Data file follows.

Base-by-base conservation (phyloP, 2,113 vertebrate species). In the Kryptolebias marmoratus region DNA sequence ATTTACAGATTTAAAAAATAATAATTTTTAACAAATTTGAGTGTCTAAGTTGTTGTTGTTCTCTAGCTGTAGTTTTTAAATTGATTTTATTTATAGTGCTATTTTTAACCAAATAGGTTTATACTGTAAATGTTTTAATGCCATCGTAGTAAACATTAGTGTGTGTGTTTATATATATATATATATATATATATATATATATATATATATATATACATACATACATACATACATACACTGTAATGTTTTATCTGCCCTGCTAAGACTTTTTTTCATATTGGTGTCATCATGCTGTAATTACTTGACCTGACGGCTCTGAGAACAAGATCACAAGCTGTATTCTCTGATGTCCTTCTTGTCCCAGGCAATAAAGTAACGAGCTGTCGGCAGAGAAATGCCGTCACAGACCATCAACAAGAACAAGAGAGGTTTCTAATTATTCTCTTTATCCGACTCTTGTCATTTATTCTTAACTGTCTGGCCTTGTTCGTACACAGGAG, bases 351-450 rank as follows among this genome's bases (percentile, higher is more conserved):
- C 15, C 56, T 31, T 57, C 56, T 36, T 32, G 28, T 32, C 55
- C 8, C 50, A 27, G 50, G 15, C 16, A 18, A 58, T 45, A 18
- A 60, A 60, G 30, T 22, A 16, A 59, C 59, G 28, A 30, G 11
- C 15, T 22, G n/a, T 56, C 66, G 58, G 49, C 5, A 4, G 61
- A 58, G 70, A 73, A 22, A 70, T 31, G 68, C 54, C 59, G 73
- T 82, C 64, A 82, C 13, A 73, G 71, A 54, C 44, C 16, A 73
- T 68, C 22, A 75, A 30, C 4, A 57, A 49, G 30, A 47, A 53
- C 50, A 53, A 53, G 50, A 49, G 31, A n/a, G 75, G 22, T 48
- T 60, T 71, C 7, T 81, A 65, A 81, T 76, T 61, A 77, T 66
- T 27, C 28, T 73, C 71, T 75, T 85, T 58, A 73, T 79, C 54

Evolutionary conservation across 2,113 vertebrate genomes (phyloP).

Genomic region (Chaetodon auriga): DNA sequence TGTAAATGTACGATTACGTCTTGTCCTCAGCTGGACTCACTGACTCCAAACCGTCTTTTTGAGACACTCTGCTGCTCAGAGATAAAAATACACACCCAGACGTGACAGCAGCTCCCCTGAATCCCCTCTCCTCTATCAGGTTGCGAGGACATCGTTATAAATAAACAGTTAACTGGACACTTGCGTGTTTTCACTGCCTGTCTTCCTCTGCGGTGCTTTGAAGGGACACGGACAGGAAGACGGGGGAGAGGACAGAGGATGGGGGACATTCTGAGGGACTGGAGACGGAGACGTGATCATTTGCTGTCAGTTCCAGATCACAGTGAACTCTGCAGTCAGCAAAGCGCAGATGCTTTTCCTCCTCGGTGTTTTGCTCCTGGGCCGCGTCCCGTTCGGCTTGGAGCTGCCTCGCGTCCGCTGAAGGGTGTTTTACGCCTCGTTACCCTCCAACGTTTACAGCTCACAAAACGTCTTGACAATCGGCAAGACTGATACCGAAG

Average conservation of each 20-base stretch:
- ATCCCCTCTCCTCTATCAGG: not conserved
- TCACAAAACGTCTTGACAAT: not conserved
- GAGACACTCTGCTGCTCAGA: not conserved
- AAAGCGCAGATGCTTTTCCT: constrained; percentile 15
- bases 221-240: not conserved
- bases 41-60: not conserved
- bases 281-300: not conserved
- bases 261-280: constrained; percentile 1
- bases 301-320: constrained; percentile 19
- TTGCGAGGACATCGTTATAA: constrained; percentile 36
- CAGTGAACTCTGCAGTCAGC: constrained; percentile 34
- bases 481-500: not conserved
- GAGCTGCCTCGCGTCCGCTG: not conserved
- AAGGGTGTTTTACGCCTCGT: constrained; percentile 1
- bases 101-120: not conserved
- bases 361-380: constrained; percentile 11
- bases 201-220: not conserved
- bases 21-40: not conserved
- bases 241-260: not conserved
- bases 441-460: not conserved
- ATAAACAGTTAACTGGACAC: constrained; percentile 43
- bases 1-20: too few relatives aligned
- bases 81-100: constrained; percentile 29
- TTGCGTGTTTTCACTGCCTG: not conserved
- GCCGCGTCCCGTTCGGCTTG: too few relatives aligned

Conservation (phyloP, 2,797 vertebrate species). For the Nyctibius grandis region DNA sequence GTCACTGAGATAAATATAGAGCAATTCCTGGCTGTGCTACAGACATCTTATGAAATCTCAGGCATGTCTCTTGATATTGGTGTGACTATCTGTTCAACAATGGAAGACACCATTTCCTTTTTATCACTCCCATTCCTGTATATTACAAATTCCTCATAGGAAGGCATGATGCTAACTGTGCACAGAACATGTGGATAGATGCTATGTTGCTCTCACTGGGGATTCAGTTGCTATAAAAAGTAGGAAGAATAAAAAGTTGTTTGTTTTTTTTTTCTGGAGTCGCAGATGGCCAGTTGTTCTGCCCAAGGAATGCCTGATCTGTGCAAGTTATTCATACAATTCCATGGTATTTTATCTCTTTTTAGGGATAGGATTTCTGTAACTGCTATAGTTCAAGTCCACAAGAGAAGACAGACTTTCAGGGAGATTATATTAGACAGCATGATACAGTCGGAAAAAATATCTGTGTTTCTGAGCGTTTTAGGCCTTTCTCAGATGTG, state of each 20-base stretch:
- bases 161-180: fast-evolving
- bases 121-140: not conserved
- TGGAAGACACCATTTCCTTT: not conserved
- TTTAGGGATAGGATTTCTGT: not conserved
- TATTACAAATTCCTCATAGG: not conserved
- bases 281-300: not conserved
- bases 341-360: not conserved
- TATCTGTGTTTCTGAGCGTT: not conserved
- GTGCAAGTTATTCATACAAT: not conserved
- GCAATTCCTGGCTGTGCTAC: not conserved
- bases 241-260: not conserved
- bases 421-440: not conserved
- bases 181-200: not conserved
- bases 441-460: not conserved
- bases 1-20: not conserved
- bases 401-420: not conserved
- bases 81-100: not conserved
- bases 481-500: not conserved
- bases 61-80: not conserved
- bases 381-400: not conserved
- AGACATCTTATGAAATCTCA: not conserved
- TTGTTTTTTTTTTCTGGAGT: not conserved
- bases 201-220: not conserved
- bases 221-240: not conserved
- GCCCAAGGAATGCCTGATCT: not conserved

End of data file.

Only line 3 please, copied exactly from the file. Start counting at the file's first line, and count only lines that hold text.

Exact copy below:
- C 8, C 50, A 27, G 50, G 15, C 16, A 18, A 58, T 45, A 18